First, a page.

(Reuters) - Despite opposition from nearly half of Brazil's voters, leftist President Dilma Rousseff won re-election on Sunday and will have another four years to try to revive growth in a once-booming economy gone stagnant.
Rousseff, who was a Marxist guerrilla in her youth, overcame growing
dissatisfaction with the economy, poor public services and corruption to
narrowly clinch a second term for herself and the fourth in a row for
her Workers' Party.
a bitter, unpredictable campaign that pitted poorer Brazilians grateful
for government anti-poverty programs against those exasperated with a
stalled economy, Rousseff must now seek to continue flagship social
services even as she tweaks economic policies to restore growth.
to a relieved crowd of supporters on Sunday night in Brasilia, the
capital, Rousseff acknowledged the close race and the call for change
expressed by many voters.
know that I am being sent back to the presidency to make the big
changes that Brazilian society demands," she said after winning the
runoff election with 51.6 percent support.
slim, three-point margin over centrist candidate Aecio Neves came
largely thanks to gains against inequality and poverty since the
Workers' Party first came to power in 2003.
the fruits of a commodity-fueled economic boom in the last decade,
Brazil's government expanded welfare programs that helped lift more than
40 million people from poverty despite the current economic woes.
"Brazilian model" has been adopted by center-left parties across Latin
America and Rousseff's victory, however narrow, is a blow for
conservatives in the region.
also means there will be no dramatic improvement in ties with the
United States, hit in recent years by trade disputes and U.S. government
spying programs that infuriated Rousseff.
40 percent of Brazil's 200 million people live in households earning
less than $700 a month, and it was their overwhelming support that gave
Rousseff victory on Sunday.
she pledges to deepen social benefits while working to revive an
economy that fell into recession in the first half of this year.
has already promised to replace her finance minister, part of a pledge
to rethink economic policies that she has so far been known to all but
tight result reduces her capacity to radicalize policies," said Alberto
Bernal, a Miami-based economist with Bulltick Capital Markets. "Pretty
much half of the country is against what she has been doing."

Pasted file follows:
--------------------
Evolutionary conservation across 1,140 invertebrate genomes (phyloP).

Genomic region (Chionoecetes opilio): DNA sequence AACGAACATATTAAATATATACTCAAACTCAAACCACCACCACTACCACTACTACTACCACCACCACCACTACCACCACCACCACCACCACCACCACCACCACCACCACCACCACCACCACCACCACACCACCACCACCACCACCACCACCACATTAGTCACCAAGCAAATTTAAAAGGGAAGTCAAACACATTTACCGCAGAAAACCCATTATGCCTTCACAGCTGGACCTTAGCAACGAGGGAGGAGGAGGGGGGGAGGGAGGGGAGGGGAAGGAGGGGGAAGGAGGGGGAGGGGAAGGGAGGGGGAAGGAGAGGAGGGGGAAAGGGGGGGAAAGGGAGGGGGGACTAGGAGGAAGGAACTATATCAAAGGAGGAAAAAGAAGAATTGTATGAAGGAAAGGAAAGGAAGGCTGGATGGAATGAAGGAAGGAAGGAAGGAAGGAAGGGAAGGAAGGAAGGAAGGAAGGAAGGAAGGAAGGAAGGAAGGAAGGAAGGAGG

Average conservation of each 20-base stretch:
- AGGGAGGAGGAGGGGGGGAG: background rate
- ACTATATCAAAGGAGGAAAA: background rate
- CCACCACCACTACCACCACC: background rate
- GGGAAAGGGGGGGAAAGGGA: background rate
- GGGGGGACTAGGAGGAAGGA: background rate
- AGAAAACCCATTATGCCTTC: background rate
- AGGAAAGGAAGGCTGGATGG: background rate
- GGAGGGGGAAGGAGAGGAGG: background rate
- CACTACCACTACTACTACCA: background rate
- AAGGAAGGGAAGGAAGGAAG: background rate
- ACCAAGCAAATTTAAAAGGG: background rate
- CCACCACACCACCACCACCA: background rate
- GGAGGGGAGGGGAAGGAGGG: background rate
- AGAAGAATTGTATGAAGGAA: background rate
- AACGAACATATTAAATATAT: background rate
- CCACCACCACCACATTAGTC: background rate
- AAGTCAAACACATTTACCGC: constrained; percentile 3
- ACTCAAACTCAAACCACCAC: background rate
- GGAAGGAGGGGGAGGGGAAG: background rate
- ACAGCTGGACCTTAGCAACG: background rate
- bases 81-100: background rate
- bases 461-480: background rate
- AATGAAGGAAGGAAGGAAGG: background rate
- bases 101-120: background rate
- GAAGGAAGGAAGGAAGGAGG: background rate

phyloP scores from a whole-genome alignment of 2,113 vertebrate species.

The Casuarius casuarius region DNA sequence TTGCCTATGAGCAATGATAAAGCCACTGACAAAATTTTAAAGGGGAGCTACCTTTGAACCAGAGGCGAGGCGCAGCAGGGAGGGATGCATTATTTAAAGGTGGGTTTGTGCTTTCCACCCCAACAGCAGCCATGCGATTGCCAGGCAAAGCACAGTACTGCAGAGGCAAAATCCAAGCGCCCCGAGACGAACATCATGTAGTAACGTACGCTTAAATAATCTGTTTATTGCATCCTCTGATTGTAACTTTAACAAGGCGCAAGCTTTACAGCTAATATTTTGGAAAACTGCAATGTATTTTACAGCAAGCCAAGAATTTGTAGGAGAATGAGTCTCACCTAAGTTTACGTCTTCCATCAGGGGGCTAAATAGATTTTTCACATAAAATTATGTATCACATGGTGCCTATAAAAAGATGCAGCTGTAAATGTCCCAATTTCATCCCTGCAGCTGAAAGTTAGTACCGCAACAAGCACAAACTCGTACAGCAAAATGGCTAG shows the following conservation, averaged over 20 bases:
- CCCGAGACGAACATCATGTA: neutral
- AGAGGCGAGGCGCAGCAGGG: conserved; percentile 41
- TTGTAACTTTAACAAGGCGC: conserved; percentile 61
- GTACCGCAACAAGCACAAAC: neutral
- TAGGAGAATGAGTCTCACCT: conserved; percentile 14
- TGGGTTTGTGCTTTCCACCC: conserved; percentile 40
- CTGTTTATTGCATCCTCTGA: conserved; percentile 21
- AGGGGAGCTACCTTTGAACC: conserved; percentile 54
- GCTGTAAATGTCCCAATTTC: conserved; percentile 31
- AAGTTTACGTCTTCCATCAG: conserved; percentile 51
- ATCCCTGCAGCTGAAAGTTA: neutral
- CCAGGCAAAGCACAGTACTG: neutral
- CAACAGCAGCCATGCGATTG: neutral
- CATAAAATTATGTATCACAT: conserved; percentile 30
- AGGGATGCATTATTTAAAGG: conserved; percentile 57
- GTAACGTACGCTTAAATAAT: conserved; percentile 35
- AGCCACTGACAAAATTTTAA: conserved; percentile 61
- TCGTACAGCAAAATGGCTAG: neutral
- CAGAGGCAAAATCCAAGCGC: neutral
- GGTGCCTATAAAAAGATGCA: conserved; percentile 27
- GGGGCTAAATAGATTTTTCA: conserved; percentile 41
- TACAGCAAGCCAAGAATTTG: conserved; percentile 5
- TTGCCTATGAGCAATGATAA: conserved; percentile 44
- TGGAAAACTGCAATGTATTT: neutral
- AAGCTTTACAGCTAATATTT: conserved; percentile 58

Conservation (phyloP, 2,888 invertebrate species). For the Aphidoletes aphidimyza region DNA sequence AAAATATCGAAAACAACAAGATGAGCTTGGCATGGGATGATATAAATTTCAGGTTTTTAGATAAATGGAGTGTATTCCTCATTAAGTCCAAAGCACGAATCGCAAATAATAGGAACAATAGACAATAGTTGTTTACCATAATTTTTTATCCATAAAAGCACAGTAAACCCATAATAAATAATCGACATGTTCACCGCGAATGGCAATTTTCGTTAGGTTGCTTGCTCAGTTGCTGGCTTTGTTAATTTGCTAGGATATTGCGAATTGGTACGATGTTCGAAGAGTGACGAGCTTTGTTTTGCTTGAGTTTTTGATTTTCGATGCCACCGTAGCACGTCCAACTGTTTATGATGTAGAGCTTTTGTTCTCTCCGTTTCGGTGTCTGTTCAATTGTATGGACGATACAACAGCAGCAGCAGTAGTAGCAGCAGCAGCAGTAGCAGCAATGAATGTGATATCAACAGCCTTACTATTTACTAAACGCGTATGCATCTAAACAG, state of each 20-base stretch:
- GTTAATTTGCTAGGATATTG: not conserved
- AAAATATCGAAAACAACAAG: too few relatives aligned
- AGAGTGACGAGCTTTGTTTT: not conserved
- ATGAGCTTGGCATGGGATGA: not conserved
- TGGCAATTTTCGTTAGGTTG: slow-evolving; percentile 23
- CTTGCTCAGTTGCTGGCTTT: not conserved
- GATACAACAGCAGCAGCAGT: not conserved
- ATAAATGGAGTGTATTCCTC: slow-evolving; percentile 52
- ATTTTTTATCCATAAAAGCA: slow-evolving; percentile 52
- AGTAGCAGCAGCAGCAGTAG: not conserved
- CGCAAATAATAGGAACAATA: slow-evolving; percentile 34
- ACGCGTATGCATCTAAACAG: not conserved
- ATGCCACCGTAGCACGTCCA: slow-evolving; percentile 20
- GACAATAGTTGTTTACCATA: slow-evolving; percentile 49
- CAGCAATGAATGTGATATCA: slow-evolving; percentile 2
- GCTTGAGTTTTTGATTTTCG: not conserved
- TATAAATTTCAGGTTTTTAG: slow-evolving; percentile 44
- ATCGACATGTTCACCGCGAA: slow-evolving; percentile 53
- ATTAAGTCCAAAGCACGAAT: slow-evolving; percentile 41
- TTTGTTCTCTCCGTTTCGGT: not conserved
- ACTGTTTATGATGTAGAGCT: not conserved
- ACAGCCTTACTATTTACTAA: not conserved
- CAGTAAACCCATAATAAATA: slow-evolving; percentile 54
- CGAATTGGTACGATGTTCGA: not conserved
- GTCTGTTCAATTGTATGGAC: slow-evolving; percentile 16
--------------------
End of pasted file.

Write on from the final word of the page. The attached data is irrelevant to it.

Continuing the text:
unhappy are investors with Rousseff that Brazil's stock market and its
currency both slumped in recent weeks whenever opinion polls showed her
gaining ground in the race. They could take another hit on Monday.
Rousseff and aides consistently shrug off market pessimism as little
more than tantrums by speculators. As her camp celebrated victory late
on Sunday, longtime foreign policy advisor Marco Aurelio Garcia told
reporters that investors should relax and "take tranquilizers."
victory came just a year after massive street protests swept Brazil
because many advances of the past decade had stalled.
slowing economy, rising prices and anger over a lack of investment in
public services prompted many to ask whether the Workers' Party had
exhausted its ability to improve the lives of people in a country still
plagued by vast gaps between rich and poor.
FEAR OF THE UNKNOWN
Neves, a senator and former state governor who enjoys support among the
upper-middle and wealthy classes, failed to convince a majority of
Brazilians that he had enough new ideas to pull Rousseff from power.
didn't help that many poor Brazilians associate his centrist Brazilian
Social Democracy Party with a less inclusive past, a perception that the
Rousseff camp deftly exploited.
if things are getting worse, many voters prefer to stick with what they
know than take a risk on the unknown," said Fernando Abrucio, a
political science professor at the Getulio Vargas Foundation, a business
school in Sao Paulo.
second Rousseff term will not be easy, especially as a slowing economy
strains a government model accustomed to high tax revenues to finance
social programs and subsidized credit for companies and consumers.
economy, after growing by as much as 7.5 percent the year before she
took office, is on track to grow less than 1 percent this year. Prior
efforts to gun growth, largely through tax breaks and other subsidies
for select industries, have largely fallen flat.
inflation, long a problem in a country with a history of runaway price
increases, is now hovering above the government's tolerance ceiling of
unemployment is near record lows, economists don't expect it to remain
so for long as plunging investment, slower growth and further
uncertainty prompt employers to cut back.
correct the course, economists say Rousseff must pursue long-pending
tax and labor reforms in order to increase productivity and engage
further with the global marketplace.
improving efficiency and making Brazil a more productive part of the
global economy, the country will just keep muddling along," said Marcio
Garcia, an economist at the Pontifical Catholic University in Rio de
also face gridlock in a Congress increasingly weary of the ruling party
and continued uproar over a snowballing corruption scandal at the
state-run oil company known as Petrobras (PETR4.SA).
media in recent weeks have been abuzz with leaked testimony by a former
company executive relating alleged kickbacks by contractors to Workers'
magazine reported that another key suspect told prosecutors that
Rousseff was aware of the scheme, an accusation that she has vehemently
"She will face
resistance on a number of fronts," said Carlos Melo, a political
scientist at Insper, a Sao Paulo business school. "This is a victory in
spite of all the problems - not an affirmation of a job well done."